Cheng: Consumer pressure would help, for sure. I think if there is more public outcry, if there’s more of an outcry from the government, if there’s more criticism, that might spark things, but research like this takes a while. Beyond just the research, batteries right now, they rely on the fact that they’re relatively standard. We all live on lithium ion — our standard AAA and AA batteries, they’ve been around for a really long time — and they work because they’re universally accepted. To create a new battery technology and get that into the whole ecosystem of products, that’s really difficult. That takes a long time, just from a market perspective. It’s not like consumer pressure or any pressure really can speed that process up.
Wood: Let’s circle back a little bit more explicitly about how the supply chain works and why this is somewhat invisible. Apple has even said, “We’ve tried to make sure that we’re not working with suppliers who are using child labor, but it’s hard to keep track.” How does that happen?
Cheng: Part of it is because the cobalt is, again, it’s mined, it’s raw material, it gets refined, it gets shipped off to another company that then basically uses it as part of a component, and then it gets sent off to another. Basically, they’re multiple steps to the chain before it even gets to the lithium-ion battery part. I think that’s the issue, tracking it down and actually reverse engineering how it all came to be. It’s in a region that isn’t very transparent, so tracking this all down and making sure that the suppliers you use all meet your standards is a difficult thing. Like I said, to Apple’s credit, they’ve definitely tried, and they’ve been among the most transparent, but they’re alone in that. If you notice, some of these other companies haven’t really responded. They’ve denied any knowledge of it, but that doesn’t necessarily mean that it’s not happening.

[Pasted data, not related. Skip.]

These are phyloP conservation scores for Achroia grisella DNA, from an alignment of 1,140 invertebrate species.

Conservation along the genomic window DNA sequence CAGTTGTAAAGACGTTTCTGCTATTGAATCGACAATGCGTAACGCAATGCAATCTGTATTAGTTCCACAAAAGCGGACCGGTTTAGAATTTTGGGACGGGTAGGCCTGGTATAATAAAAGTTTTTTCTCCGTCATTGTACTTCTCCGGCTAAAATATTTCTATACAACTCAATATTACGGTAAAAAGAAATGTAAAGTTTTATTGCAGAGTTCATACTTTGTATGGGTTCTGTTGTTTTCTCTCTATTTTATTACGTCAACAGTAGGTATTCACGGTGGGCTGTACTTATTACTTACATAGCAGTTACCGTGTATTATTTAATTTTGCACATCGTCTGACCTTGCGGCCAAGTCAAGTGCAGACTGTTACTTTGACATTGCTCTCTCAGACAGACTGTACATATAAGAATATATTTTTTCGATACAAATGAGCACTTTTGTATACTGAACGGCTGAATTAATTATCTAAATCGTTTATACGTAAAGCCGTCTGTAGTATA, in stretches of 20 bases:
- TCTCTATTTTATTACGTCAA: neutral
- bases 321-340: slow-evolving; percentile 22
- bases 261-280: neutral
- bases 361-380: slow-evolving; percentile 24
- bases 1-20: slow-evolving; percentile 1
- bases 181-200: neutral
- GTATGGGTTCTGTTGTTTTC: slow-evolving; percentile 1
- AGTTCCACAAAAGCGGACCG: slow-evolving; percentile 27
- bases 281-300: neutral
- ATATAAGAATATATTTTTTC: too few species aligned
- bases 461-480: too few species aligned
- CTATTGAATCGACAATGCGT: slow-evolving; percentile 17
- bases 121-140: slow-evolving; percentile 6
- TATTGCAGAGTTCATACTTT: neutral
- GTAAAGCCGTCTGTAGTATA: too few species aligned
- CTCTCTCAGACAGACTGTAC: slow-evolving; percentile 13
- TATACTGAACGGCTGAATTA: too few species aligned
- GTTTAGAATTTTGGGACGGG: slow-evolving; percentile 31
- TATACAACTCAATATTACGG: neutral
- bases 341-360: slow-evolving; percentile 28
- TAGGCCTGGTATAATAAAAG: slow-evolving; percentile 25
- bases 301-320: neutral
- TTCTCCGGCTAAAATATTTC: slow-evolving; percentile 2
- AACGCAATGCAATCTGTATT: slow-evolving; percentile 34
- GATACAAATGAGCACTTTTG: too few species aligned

Related links: More insight from Molly Wood
Please read this piece in Digital Trends about the human cost of cobalt mining. It also talks about a company based in the Netherlands that has created the Fairphone, a device made only with fair trade materials that are responsibly sourced, suggesting that it can be done if the will and the financial investment is there.
May I suggest, U.S. tech companies, the blockchain. A cobalt producer called Glencore PLC, one of the largest in the world, said it will join the Responsible Sourcing Blockchain Network that uses the blockchain to trace the history of all the cobalt it sources and refines to ensure that it comes from ethical sources that are also environmentally responsible. Ford, Volkswagen and Volvo are also members.
The blockchain network is still in production. It’s built on IBM technology and hopes to sign up more big consumer electronics companies, along with mining, aerospace and more automakers. So far, it doesn’t sound like any of the tech companies mentioned in the lawsuit are on board. IBM is also apparently working on new battery technology that would not include cobalt but would instead be made with materials extracted from seawater. There is a solution out there that doesn’t involve letting kids die in mines. We should demand that our gadget makers find it.